Orthodox America

  Life In the Wilderness

     We are a society "on the go". How often do we hear, "My life is so hectic," or "Weve got a million things to do today." Indeed, many of us are fairly spinning with busy schedules which have us juggling jobs, parental responsibilities, business trips, shopping, PTA and parish council meetings, chauffeuring children to and from various activities... The very atmosphere around us is "busy" with sight s and sounds: blinking billboards, ringing telephones, traffic noises, city lights, the visible and acoustical chatter of television...

     There is nothing wrong with being busy; idleness, after all, "teacheth much evil" (Ecclus. 30:27). The problem is that unless we are careful, we shall find that much of our "busyness" is tied to a world whose values have little in common with our Orthodox Christianity, and often serves to distract us from "the one thing needful., We have but to recall the parable of the sower (cf. Mark 4:3-20) which warns that even after the word of God has taken root an the heart, the tares of the world are apt to choke it and prevent any spiritual fruit from developing.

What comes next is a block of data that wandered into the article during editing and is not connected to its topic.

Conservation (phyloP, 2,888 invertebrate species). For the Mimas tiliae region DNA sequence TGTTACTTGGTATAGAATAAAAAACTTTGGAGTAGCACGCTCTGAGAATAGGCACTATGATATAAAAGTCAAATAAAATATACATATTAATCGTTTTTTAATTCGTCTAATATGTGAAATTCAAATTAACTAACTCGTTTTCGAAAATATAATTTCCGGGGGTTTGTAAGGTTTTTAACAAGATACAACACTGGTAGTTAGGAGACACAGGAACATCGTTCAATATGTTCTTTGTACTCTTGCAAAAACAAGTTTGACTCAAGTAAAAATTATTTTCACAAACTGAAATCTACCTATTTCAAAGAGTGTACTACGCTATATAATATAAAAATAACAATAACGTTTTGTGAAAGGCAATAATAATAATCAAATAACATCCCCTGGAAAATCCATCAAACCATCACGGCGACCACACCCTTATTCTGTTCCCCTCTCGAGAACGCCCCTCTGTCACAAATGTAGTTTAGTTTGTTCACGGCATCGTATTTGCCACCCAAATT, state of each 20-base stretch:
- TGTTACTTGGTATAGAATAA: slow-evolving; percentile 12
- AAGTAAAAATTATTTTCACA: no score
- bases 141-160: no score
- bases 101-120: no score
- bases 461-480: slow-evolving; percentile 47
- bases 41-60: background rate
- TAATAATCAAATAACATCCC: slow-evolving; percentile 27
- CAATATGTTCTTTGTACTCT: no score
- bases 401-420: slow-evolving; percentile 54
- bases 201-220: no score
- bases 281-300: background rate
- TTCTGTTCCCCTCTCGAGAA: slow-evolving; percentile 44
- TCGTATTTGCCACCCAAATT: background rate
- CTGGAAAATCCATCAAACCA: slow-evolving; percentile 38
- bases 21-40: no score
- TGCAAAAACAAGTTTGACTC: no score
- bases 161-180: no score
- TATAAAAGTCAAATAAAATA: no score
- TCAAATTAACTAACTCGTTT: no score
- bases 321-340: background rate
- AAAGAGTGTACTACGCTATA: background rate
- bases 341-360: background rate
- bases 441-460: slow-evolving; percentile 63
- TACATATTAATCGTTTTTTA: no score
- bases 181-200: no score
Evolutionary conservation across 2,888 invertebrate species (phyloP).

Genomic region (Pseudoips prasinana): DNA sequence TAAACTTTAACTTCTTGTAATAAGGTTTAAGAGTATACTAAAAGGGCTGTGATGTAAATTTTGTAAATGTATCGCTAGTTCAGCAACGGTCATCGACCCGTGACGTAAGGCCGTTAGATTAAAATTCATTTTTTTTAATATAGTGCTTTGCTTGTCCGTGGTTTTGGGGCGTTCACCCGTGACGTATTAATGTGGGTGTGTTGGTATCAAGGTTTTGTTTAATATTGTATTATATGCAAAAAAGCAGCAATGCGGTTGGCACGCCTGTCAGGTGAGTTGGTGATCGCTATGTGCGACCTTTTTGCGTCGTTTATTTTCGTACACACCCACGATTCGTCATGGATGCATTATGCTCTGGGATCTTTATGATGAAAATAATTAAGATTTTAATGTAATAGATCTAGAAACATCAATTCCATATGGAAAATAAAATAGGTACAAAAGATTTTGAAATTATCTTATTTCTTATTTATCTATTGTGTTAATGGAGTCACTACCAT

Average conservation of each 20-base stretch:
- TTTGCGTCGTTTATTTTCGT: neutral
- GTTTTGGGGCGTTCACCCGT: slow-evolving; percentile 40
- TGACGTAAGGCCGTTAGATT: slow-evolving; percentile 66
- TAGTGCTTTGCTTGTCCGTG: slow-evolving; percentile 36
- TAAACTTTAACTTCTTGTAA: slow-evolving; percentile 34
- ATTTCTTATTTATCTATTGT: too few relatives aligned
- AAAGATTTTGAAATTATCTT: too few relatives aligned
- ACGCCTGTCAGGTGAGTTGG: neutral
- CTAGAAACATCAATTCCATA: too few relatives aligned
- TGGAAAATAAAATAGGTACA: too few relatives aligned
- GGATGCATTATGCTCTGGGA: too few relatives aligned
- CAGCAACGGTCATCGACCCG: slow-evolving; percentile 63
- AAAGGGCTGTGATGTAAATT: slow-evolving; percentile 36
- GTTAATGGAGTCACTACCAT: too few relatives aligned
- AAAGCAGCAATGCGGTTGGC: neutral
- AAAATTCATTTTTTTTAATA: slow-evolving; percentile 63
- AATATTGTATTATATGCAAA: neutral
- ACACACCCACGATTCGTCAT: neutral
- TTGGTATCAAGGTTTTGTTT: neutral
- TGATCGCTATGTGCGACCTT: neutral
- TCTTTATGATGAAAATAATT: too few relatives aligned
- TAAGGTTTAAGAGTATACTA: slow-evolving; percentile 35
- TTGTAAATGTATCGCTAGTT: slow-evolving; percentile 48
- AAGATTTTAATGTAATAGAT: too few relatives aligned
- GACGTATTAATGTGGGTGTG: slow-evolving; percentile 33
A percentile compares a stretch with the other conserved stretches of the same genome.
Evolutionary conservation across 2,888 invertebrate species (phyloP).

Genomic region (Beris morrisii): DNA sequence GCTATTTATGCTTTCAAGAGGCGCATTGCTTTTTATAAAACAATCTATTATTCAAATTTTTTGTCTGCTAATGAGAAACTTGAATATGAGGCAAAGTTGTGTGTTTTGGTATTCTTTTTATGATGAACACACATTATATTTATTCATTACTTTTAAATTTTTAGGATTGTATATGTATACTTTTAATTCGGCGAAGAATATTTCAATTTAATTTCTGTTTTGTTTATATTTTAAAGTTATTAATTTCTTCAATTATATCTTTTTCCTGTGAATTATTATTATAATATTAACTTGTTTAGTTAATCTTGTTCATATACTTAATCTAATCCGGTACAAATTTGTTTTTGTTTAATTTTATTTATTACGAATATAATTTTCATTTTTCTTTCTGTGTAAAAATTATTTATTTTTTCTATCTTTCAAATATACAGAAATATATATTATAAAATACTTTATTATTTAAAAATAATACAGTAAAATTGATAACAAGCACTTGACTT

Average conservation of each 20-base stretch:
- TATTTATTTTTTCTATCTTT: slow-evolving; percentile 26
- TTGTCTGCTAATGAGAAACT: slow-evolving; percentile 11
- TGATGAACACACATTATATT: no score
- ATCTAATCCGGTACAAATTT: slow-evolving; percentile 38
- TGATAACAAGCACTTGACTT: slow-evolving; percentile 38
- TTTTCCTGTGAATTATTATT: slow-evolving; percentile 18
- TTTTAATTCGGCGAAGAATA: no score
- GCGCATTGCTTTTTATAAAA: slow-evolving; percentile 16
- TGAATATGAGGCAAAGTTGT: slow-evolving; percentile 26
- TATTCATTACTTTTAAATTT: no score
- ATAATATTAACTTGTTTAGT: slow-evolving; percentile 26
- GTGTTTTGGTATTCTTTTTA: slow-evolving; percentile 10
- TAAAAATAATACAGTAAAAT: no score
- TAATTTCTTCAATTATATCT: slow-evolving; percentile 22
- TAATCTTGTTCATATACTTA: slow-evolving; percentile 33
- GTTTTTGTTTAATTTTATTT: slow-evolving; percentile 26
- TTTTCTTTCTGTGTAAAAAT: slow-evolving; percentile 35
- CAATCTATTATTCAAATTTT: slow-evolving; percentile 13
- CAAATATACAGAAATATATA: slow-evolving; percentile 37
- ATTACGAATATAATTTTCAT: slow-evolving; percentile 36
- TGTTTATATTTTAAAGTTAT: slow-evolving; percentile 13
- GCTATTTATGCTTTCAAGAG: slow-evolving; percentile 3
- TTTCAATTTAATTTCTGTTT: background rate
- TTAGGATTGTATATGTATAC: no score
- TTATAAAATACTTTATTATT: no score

The greater our participation in worldly life, the more we become filled with its thoughts and impressions, and the more difficult it becomes to detach ourselves from its influence, to escape its incessant demands upon our attention, and silence our minds that we might hear the still, small voice of God.

They that live in the wilderness have an unquenchable longing for God, as they are far from the tumult of life. (Sunday Antiphons, Tone 1)

     The world has always been at enmity with God (cf. James 4:4) and deliberately obstructs those traveling the path of salvation. it is, therefore, with good reason that St. John Climacus identifies "renunciation of the world" as the first step on the ladder of perfection. And from ancient times, those seeking to "be perfect'' (cf. Matt. 5:48), those longing for a more perfect union with God, fled the "busyness" of the world, with all its distractions and contrary wisdom, and went into the desert.

     It was not long before some of these like-minded individuals came together, forming communities of monastics, i.e., those who aspired to be alone in their hearts with God. The monasteries acted as spiritual fortresses, whose walls represented protective barriers against worldly influences, which were feared more than any desert marauders. These communities fostered an atmosphere of spiritual concentration conducive to the development of unceasing prayer. They promoted that stillness which, the Holy Fathers teach, is the basis of the soul's purification (St. Peter Damascene).

     Monastic s, then, are those who leave the world in order to gain Christ's Kingdom, which is "not of this world" (John 18:36). They are those who, like Lazarus' sister Mary, choose "that good part," i.e., to have the mind wholly occupied by Christ.